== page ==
“I saw that the wooded trails were a best kept secret in Minneapolis, so close to a school that was not using them or really connecting there.  Yet being secret is what keeps them beautiful and un-trampled,” Erdrich said in an email. “I wanted to connect the woods to an institution that would be respectful of the philosophy and history of the Cedar Lake Park Association.”

Trails wind through the woods behind the beach, bringing visitors to spots like “Buckthorn Village,” an art project created out of twisted buckthorn pulled from the woods. Another destination is “Linda’s Spiral,” a rock art installation created in honor of Linda Jadwin, who died at age 55 after slipping on a bluff above the Kinnickinnic River in Wisconsin. As related by friend Marian Moore, the words inscribed on a rock were found in her journals, including the phrase: “At any moment I can start anew.”

Teacher Rene Goepfrich said the oriole feeder project came in response to the oriole population’s local decline in recent years at Cedar Lake Park. In a project sponsored by Birchbark Books, fifth graders created the feeders and stocked them with oranges to draw orioles back to the area. It worked. Neighbors who led students on hikes last spring spotted the birds and identified oriole calls to the kids.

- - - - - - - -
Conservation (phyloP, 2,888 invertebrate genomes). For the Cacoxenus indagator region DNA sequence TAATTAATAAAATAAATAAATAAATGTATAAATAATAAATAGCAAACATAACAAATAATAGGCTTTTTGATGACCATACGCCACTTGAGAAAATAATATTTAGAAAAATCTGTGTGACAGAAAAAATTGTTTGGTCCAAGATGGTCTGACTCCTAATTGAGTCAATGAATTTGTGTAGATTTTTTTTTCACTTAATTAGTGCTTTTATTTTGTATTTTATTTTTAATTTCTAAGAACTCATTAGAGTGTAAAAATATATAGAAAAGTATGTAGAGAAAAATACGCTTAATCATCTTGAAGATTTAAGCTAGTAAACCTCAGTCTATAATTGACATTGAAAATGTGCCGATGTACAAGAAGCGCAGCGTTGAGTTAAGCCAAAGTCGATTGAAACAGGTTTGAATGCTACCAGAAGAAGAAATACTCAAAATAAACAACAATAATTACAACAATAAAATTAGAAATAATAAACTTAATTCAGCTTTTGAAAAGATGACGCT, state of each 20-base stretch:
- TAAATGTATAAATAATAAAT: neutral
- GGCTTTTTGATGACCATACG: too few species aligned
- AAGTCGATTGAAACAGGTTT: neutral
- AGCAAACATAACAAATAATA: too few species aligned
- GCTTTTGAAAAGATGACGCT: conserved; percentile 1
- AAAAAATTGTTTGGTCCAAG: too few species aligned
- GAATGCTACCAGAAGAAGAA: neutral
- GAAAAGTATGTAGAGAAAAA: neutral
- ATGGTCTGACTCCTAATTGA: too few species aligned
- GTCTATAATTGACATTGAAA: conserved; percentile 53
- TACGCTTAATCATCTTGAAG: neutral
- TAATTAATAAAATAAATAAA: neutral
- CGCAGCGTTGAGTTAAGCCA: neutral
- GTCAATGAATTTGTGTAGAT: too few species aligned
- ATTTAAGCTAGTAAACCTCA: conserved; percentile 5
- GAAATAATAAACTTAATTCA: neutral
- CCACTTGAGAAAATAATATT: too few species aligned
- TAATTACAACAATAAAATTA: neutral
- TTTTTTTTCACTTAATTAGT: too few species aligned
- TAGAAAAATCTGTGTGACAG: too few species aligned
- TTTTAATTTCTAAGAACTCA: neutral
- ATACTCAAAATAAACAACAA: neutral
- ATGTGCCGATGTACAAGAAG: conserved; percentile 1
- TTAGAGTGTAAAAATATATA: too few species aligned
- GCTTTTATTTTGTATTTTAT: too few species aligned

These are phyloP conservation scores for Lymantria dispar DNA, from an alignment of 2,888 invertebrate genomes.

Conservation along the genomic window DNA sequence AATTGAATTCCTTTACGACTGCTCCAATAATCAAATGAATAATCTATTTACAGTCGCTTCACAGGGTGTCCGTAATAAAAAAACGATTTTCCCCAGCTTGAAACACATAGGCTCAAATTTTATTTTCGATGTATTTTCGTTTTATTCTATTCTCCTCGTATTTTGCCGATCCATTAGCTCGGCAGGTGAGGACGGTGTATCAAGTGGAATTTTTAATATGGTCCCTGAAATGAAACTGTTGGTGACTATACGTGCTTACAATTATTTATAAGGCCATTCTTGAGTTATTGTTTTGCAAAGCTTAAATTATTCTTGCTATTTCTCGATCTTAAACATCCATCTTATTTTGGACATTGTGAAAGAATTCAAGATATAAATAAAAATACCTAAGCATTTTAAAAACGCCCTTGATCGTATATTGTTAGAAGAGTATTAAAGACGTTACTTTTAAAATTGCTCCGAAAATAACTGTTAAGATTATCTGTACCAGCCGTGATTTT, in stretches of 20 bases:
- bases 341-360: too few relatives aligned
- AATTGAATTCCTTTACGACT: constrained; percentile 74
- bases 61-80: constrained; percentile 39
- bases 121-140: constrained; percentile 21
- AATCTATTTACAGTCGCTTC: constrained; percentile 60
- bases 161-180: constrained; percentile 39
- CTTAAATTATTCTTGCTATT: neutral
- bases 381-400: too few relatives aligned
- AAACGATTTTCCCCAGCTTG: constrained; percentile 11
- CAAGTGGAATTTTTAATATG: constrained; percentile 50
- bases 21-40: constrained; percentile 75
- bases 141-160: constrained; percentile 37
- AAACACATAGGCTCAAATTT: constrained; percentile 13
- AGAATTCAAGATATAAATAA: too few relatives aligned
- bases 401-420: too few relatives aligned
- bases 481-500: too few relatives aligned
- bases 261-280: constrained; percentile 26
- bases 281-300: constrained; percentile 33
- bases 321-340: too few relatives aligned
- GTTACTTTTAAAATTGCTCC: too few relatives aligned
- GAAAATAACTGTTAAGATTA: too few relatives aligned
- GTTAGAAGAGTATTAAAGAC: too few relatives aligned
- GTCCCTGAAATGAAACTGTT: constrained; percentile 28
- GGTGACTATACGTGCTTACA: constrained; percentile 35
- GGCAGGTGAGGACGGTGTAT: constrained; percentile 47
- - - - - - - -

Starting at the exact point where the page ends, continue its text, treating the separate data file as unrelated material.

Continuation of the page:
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School Forest Specialist Karen Harrison said the DNR program provides teachers with resources and aids schools in managing the land. In Minneapolis, schools including Dowling and Northrop also maintain school forest programs.

Harrison said Minnesota forests are used for snowshoeing, cross-country skiing and long-term plant and fish studies. A school in Grand Rapids has a forestry skills program, in which students use chainsaws to thin the forest, work with a portable sawmill and create lumber for class. Many students conduct observations in the forests, Harrison said — one first grade class in Duluth reported hearing beavers below the ice.